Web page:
Solid-state batteries use both solid electrodes and electrolytes. They serve to be a potential alternative to conventional lithium-ion batteries, which use liquid or polymer electrolytes. A solid-state battery is a battery technology that uses solid electrodes and a solid electrolyte, instead of the liquid or polymer gel electrolytes found in lithium-ion or lithium polymer batteries. Solid-state batteries with two kinds of lithium solid electrolytes showed good characteristics for the graphite electrode. Materials proposed for use as solid electrolytes in solid-state batteries include ceramics (e.g. oxides, sulfides, phosphates), and solid polymers. These batteries are an emerging option for next-generation traction batteries promising low cost, high performance, and high safety. In 1965, the development of solid-state batteries was hindered by the lack of conductive ionic solids.
Solid-state batteries have found use in pacemakers, RFID, and wearable devices. They are potentially safer, with higher energy densities, but at a much higher cost. Due to higher electrochemical stability, high potential cathodes and even metallic Li may be used as anode leading to higher specific energy. Solid-state electrochemical energy storage devices such as all-solid-state batteries and supercapacitors have attracted huge attention to replacing the traditional aprotic liquid electrolyte based electrochemical energy storage systems. The desire for a portable electronic device has pushed the technological enhancements in rechargeable solid-state batteries. Solid-state electrolyte enables the integration of better-performed materials such as lithium metal and high-voltage cathode materials. However, it has been observed that the early-generation solid-state batteries may contain similar types of active electrode materials, with the liquid electrolyte being replaced by a solid-state electrolyte.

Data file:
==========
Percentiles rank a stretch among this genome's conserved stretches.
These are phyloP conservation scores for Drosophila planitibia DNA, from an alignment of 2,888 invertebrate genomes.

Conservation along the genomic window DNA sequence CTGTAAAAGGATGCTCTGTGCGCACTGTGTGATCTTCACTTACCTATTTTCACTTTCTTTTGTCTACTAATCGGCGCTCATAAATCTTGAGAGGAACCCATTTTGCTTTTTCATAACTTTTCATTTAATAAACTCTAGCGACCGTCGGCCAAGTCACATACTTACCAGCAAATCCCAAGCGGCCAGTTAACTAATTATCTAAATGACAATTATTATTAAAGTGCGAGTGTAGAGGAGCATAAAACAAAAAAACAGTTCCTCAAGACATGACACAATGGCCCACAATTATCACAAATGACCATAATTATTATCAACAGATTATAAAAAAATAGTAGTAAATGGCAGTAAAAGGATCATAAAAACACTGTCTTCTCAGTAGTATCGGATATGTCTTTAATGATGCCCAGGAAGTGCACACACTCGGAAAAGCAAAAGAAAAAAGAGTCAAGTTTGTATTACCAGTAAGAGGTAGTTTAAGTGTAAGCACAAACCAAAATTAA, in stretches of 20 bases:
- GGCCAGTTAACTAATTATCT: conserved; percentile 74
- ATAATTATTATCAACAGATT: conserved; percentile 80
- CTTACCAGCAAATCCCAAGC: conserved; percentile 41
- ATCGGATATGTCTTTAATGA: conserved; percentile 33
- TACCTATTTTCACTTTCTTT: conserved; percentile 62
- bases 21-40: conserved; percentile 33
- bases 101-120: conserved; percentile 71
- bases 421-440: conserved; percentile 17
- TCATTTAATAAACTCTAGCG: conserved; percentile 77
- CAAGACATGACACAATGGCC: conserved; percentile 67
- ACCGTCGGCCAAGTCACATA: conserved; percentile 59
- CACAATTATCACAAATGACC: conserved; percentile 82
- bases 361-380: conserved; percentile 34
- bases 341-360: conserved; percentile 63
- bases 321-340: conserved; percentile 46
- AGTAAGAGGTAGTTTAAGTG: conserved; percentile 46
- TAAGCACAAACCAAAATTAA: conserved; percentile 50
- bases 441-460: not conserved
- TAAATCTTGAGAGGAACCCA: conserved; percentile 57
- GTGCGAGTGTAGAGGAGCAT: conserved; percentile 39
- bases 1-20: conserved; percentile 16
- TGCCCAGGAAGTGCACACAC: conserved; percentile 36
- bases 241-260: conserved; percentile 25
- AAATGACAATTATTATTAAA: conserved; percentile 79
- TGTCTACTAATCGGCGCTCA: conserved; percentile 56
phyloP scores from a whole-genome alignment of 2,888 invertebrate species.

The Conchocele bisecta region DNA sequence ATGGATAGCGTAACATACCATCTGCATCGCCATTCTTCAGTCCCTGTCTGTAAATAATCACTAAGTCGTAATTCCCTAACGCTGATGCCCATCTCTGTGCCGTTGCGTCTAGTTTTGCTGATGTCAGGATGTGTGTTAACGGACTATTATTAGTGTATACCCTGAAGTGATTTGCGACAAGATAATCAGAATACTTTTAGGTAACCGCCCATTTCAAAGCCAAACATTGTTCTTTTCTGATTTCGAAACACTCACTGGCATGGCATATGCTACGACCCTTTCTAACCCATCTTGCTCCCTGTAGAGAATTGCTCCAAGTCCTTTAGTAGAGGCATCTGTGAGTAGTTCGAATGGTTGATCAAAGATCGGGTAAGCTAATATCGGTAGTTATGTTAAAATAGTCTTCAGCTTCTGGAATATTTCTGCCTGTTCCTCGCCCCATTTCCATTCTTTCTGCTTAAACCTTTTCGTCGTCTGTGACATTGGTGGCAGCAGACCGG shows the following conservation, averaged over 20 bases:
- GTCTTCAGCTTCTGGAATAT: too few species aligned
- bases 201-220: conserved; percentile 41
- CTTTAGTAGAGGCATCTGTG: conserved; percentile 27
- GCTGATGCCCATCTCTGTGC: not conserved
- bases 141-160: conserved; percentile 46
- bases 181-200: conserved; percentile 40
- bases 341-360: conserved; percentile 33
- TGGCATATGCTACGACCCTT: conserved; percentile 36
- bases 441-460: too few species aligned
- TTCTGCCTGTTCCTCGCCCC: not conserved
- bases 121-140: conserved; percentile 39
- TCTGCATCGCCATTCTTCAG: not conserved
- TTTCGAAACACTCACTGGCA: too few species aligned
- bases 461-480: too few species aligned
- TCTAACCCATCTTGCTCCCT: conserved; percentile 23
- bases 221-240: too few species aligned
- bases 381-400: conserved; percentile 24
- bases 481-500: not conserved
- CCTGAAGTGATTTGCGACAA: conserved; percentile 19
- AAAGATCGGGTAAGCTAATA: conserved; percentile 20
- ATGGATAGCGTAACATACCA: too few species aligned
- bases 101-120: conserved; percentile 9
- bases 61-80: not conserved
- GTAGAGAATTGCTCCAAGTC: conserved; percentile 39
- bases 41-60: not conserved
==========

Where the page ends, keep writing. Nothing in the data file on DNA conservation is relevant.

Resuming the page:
Fig: Solid-state Battery Transformation
Challenges to widespread adoption include energy and power density, durability, material costs, sensitivity, and stability. Most current lithium-ion technologies employ liquid electrolyte, with lithium salts such as LiPF6, LiBF4, or LiClO4 in an organic solvent. However, the solid electrolyte interface, which is caused as a result of the decomposition of the electrolyte at the negative electrode, limits the effective conductance. The development of solid-state batteries which would help in overcoming the main problems of batteries containing liquid electrolytes, i.e. leakage and/or corrosion at the electrodes, required the use of solid electrolytes with high ionic conductivity in order to limit the ohmic drop at the electrodes. Current high-end lithium-ion batteries can reach an energy density of over 700 Wh/L at the cell level, with a maximum driving range of about 500 Km for electric vehicles. The high-nickel-cathode materials being improved may further push the energy density but the characteristics of the active materials may draw a threshold.